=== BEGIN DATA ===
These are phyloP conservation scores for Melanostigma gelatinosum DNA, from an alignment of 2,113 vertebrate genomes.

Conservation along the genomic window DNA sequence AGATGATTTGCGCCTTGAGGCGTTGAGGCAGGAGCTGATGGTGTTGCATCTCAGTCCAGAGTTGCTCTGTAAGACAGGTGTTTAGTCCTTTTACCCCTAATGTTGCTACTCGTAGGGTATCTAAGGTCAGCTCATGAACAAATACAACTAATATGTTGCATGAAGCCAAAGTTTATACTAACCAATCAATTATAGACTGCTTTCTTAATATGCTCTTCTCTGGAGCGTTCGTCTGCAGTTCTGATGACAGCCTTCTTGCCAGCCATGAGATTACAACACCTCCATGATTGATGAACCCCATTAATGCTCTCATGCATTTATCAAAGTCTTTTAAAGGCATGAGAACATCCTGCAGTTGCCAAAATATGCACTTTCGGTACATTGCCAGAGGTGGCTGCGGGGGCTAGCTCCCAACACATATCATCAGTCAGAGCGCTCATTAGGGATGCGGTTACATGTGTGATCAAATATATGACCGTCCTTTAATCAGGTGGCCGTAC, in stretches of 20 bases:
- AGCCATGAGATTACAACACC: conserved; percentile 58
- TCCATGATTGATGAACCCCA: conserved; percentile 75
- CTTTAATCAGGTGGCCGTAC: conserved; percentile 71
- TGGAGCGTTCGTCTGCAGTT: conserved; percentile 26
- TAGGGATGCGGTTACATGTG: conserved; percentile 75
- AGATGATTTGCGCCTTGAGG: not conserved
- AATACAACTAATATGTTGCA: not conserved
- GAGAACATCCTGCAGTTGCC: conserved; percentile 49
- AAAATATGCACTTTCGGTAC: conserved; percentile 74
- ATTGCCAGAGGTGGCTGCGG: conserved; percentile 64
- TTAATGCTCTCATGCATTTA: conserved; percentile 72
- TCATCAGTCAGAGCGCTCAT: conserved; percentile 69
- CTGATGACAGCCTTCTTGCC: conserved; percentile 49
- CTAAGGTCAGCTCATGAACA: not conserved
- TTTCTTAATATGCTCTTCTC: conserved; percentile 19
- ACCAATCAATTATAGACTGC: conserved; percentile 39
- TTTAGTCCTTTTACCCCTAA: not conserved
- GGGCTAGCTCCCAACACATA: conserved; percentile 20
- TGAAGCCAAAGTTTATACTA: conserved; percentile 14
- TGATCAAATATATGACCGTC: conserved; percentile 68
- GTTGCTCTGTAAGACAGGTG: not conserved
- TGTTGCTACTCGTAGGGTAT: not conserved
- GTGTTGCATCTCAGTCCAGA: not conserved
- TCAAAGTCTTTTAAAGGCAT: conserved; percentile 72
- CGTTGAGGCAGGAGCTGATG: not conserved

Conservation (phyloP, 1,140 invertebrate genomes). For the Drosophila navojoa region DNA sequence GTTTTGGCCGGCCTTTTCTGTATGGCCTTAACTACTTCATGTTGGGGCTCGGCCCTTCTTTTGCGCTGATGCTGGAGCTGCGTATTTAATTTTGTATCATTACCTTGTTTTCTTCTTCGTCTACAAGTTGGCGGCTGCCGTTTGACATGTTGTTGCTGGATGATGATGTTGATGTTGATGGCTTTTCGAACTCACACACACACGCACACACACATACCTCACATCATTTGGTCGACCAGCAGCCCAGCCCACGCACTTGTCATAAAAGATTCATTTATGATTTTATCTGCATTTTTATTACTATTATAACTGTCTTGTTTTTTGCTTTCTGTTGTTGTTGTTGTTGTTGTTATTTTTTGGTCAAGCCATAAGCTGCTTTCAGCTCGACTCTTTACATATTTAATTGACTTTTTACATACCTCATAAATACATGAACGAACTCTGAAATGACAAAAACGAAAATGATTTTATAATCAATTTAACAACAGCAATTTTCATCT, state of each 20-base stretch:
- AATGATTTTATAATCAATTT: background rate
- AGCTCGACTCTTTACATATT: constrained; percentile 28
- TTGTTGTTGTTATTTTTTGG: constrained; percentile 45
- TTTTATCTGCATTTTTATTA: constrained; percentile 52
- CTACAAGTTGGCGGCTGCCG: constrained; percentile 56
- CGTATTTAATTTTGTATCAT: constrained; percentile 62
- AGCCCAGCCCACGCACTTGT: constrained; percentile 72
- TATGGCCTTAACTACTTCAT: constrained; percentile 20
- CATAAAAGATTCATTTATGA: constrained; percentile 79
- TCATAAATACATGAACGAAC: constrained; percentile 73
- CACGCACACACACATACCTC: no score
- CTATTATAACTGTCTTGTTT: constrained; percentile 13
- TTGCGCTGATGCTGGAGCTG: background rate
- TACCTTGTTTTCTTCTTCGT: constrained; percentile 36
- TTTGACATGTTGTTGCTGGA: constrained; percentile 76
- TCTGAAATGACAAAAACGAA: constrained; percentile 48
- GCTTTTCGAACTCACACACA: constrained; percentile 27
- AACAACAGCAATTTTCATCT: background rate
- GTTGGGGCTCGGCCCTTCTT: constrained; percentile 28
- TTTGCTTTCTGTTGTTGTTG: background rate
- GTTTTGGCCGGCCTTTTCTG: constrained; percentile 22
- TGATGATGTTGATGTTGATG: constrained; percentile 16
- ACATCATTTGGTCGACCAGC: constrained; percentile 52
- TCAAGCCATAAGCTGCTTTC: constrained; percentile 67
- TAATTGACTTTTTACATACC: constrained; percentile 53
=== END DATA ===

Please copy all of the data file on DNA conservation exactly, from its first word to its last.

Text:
These are phyloP conservation scores for Melanostigma gelatinosum DNA, from an alignment of 2,113 vertebrate genomes.

Conservation along the genomic window DNA sequence AGATGATTTGCGCCTTGAGGCGTTGAGGCAGGAGCTGATGGTGTTGCATCTCAGTCCAGAGTTGCTCTGTAAGACAGGTGTTTAGTCCTTTTACCCCTAATGTTGCTACTCGTAGGGTATCTAAGGTCAGCTCATGAACAAATACAACTAATATGTTGCATGAAGCCAAAGTTTATACTAACCAATCAATTATAGACTGCTTTCTTAATATGCTCTTCTCTGGAGCGTTCGTCTGCAGTTCTGATGACAGCCTTCTTGCCAGCCATGAGATTACAACACCTCCATGATTGATGAACCCCATTAATGCTCTCATGCATTTATCAAAGTCTTTTAAAGGCATGAGAACATCCTGCAGTTGCCAAAATATGCACTTTCGGTACATTGCCAGAGGTGGCTGCGGGGGCTAGCTCCCAACACATATCATCAGTCAGAGCGCTCATTAGGGATGCGGTTACATGTGTGATCAAATATATGACCGTCCTTTAATCAGGTGGCCGTAC, in stretches of 20 bases:
- AGCCATGAGATTACAACACC: conserved; percentile 58
- TCCATGATTGATGAACCCCA: conserved; percentile 75
- CTTTAATCAGGTGGCCGTAC: conserved; percentile 71
- TGGAGCGTTCGTCTGCAGTT: conserved; percentile 26
- TAGGGATGCGGTTACATGTG: conserved; percentile 75
- AGATGATTTGCGCCTTGAGG: not conserved
- AATACAACTAATATGTTGCA: not conserved
- GAGAACATCCTGCAGTTGCC: conserved; percentile 49
- AAAATATGCACTTTCGGTAC: conserved; percentile 74
- ATTGCCAGAGGTGGCTGCGG: conserved; percentile 64
- TTAATGCTCTCATGCATTTA: conserved; percentile 72
- TCATCAGTCAGAGCGCTCAT: conserved; percentile 69
- CTGATGACAGCCTTCTTGCC: conserved; percentile 49
- CTAAGGTCAGCTCATGAACA: not conserved
- TTTCTTAATATGCTCTTCTC: conserved; percentile 19
- ACCAATCAATTATAGACTGC: conserved; percentile 39
- TTTAGTCCTTTTACCCCTAA: not conserved
- GGGCTAGCTCCCAACACATA: conserved; percentile 20
- TGAAGCCAAAGTTTATACTA: conserved; percentile 14
- TGATCAAATATATGACCGTC: conserved; percentile 68
- GTTGCTCTGTAAGACAGGTG: not conserved
- TGTTGCTACTCGTAGGGTAT: not conserved
- GTGTTGCATCTCAGTCCAGA: not conserved
- TCAAAGTCTTTTAAAGGCAT: conserved; percentile 72
- CGTTGAGGCAGGAGCTGATG: not conserved

Conservation (phyloP, 1,140 invertebrate genomes). For the Drosophila navojoa region DNA sequence GTTTTGGCCGGCCTTTTCTGTATGGCCTTAACTACTTCATGTTGGGGCTCGGCCCTTCTTTTGCGCTGATGCTGGAGCTGCGTATTTAATTTTGTATCATTACCTTGTTTTCTTCTTCGTCTACAAGTTGGCGGCTGCCGTTTGACATGTTGTTGCTGGATGATGATGTTGATGTTGATGGCTTTTCGAACTCACACACACACGCACACACACATACCTCACATCATTTGGTCGACCAGCAGCCCAGCCCACGCACTTGTCATAAAAGATTCATTTATGATTTTATCTGCATTTTTATTACTATTATAACTGTCTTGTTTTTTGCTTTCTGTTGTTGTTGTTGTTGTTGTTATTTTTTGGTCAAGCCATAAGCTGCTTTCAGCTCGACTCTTTACATATTTAATTGACTTTTTACATACCTCATAAATACATGAACGAACTCTGAAATGACAAAAACGAAAATGATTTTATAATCAATTTAACAACAGCAATTTTCATCT, state of each 20-base stretch:
- AATGATTTTATAATCAATTT: background rate
- AGCTCGACTCTTTACATATT: constrained; percentile 28
- TTGTTGTTGTTATTTTTTGG: constrained; percentile 45
- TTTTATCTGCATTTTTATTA: constrained; percentile 52
- CTACAAGTTGGCGGCTGCCG: constrained; percentile 56
- CGTATTTAATTTTGTATCAT: constrained; percentile 62
- AGCCCAGCCCACGCACTTGT: constrained; percentile 72
- TATGGCCTTAACTACTTCAT: constrained; percentile 20
- CATAAAAGATTCATTTATGA: constrained; percentile 79
- TCATAAATACATGAACGAAC: constrained; percentile 73
- CACGCACACACACATACCTC: no score
- CTATTATAACTGTCTTGTTT: constrained; percentile 13
- TTGCGCTGATGCTGGAGCTG: background rate
- TACCTTGTTTTCTTCTTCGT: constrained; percentile 36
- TTTGACATGTTGTTGCTGGA: constrained; percentile 76
- TCTGAAATGACAAAAACGAA: constrained; percentile 48
- GCTTTTCGAACTCACACACA: constrained; percentile 27
- AACAACAGCAATTTTCATCT: background rate
- GTTGGGGCTCGGCCCTTCTT: constrained; percentile 28
- TTTGCTTTCTGTTGTTGTTG: background rate
- GTTTTGGCCGGCCTTTTCTG: constrained; percentile 22
- TGATGATGTTGATGTTGATG: constrained; percentile 16
- ACATCATTTGGTCGACCAGC: constrained; percentile 52
- TCAAGCCATAAGCTGCTTTC: constrained; percentile 67
- TAATTGACTTTTTACATACC: constrained; percentile 53